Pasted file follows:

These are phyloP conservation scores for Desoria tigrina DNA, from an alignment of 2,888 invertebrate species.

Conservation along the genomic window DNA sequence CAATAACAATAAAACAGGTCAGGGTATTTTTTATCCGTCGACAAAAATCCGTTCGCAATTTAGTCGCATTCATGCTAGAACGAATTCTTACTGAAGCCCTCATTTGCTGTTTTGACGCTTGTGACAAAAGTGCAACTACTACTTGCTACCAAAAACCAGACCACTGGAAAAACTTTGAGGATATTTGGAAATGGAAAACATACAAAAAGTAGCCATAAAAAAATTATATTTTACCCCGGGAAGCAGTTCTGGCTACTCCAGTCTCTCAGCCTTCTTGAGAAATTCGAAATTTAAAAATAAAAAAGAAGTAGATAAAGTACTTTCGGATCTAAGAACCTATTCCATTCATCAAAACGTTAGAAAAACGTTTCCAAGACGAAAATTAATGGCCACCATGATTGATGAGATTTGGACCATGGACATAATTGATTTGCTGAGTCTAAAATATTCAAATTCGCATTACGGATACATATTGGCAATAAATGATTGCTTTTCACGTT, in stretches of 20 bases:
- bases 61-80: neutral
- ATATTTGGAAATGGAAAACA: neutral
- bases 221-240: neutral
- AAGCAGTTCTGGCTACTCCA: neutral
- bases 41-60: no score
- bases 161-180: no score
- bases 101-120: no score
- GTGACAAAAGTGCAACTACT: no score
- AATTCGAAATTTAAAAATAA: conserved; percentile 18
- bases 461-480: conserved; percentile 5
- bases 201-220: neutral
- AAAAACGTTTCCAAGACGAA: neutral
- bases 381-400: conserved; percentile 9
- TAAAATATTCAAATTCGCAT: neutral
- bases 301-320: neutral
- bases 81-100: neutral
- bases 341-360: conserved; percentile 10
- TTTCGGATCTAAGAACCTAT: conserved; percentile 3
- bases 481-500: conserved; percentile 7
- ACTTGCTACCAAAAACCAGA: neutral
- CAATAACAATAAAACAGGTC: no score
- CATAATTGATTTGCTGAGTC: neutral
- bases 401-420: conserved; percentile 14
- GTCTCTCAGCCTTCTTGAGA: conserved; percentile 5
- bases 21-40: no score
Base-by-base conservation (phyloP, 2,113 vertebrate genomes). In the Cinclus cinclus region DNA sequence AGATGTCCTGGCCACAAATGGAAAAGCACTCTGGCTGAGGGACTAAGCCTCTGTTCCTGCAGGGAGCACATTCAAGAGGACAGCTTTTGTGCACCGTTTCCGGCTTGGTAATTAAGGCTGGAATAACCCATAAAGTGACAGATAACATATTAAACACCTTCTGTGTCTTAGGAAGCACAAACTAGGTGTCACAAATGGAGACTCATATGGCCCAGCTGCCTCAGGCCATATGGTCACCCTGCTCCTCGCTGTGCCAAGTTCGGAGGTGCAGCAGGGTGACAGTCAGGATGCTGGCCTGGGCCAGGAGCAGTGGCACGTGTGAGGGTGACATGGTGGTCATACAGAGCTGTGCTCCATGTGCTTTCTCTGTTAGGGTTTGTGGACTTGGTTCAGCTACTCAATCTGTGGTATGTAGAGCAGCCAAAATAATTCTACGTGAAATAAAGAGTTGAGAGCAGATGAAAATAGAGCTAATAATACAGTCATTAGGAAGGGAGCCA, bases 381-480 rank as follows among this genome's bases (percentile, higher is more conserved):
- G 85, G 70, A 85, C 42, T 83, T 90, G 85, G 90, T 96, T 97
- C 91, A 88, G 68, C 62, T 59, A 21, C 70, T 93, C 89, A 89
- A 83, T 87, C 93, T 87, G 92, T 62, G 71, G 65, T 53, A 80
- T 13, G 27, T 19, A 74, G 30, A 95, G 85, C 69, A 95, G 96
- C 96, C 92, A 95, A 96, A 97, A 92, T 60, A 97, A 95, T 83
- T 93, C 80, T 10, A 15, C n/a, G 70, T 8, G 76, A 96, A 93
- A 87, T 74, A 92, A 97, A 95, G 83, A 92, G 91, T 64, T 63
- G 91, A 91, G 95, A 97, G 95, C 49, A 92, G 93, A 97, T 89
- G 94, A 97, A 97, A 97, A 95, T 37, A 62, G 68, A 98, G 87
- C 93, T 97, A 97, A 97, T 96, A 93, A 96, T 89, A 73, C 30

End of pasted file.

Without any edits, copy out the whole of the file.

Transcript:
These are phyloP conservation scores for Desoria tigrina DNA, from an alignment of 2,888 invertebrate species.

Conservation along the genomic window DNA sequence CAATAACAATAAAACAGGTCAGGGTATTTTTTATCCGTCGACAAAAATCCGTTCGCAATTTAGTCGCATTCATGCTAGAACGAATTCTTACTGAAGCCCTCATTTGCTGTTTTGACGCTTGTGACAAAAGTGCAACTACTACTTGCTACCAAAAACCAGACCACTGGAAAAACTTTGAGGATATTTGGAAATGGAAAACATACAAAAAGTAGCCATAAAAAAATTATATTTTACCCCGGGAAGCAGTTCTGGCTACTCCAGTCTCTCAGCCTTCTTGAGAAATTCGAAATTTAAAAATAAAAAAGAAGTAGATAAAGTACTTTCGGATCTAAGAACCTATTCCATTCATCAAAACGTTAGAAAAACGTTTCCAAGACGAAAATTAATGGCCACCATGATTGATGAGATTTGGACCATGGACATAATTGATTTGCTGAGTCTAAAATATTCAAATTCGCATTACGGATACATATTGGCAATAAATGATTGCTTTTCACGTT, in stretches of 20 bases:
- bases 61-80: neutral
- ATATTTGGAAATGGAAAACA: neutral
- bases 221-240: neutral
- AAGCAGTTCTGGCTACTCCA: neutral
- bases 41-60: no score
- bases 161-180: no score
- bases 101-120: no score
- GTGACAAAAGTGCAACTACT: no score
- AATTCGAAATTTAAAAATAA: conserved; percentile 18
- bases 461-480: conserved; percentile 5
- bases 201-220: neutral
- AAAAACGTTTCCAAGACGAA: neutral
- bases 381-400: conserved; percentile 9
- TAAAATATTCAAATTCGCAT: neutral
- bases 301-320: neutral
- bases 81-100: neutral
- bases 341-360: conserved; percentile 10
- TTTCGGATCTAAGAACCTAT: conserved; percentile 3
- bases 481-500: conserved; percentile 7
- ACTTGCTACCAAAAACCAGA: neutral
- CAATAACAATAAAACAGGTC: no score
- CATAATTGATTTGCTGAGTC: neutral
- bases 401-420: conserved; percentile 14
- GTCTCTCAGCCTTCTTGAGA: conserved; percentile 5
- bases 21-40: no score
Base-by-base conservation (phyloP, 2,113 vertebrate genomes). In the Cinclus cinclus region DNA sequence AGATGTCCTGGCCACAAATGGAAAAGCACTCTGGCTGAGGGACTAAGCCTCTGTTCCTGCAGGGAGCACATTCAAGAGGACAGCTTTTGTGCACCGTTTCCGGCTTGGTAATTAAGGCTGGAATAACCCATAAAGTGACAGATAACATATTAAACACCTTCTGTGTCTTAGGAAGCACAAACTAGGTGTCACAAATGGAGACTCATATGGCCCAGCTGCCTCAGGCCATATGGTCACCCTGCTCCTCGCTGTGCCAAGTTCGGAGGTGCAGCAGGGTGACAGTCAGGATGCTGGCCTGGGCCAGGAGCAGTGGCACGTGTGAGGGTGACATGGTGGTCATACAGAGCTGTGCTCCATGTGCTTTCTCTGTTAGGGTTTGTGGACTTGGTTCAGCTACTCAATCTGTGGTATGTAGAGCAGCCAAAATAATTCTACGTGAAATAAAGAGTTGAGAGCAGATGAAAATAGAGCTAATAATACAGTCATTAGGAAGGGAGCCA, bases 381-480 rank as follows among this genome's bases (percentile, higher is more conserved):
- G 85, G 70, A 85, C 42, T 83, T 90, G 85, G 90, T 96, T 97
- C 91, A 88, G 68, C 62, T 59, A 21, C 70, T 93, C 89, A 89
- A 83, T 87, C 93, T 87, G 92, T 62, G 71, G 65, T 53, A 80
- T 13, G 27, T 19, A 74, G 30, A 95, G 85, C 69, A 95, G 96
- C 96, C 92, A 95, A 96, A 97, A 92, T 60, A 97, A 95, T 83
- T 93, C 80, T 10, A 15, C n/a, G 70, T 8, G 76, A 96, A 93
- A 87, T 74, A 92, A 97, A 95, G 83, A 92, G 91, T 64, T 63
- G 91, A 91, G 95, A 97, G 95, C 49, A 92, G 93, A 97, T 89
- G 94, A 97, A 97, A 97, A 95, T 37, A 62, G 68, A 98, G 87
- C 93, T 97, A 97, A 97, T 96, A 93, A 96, T 89, A 73, C 30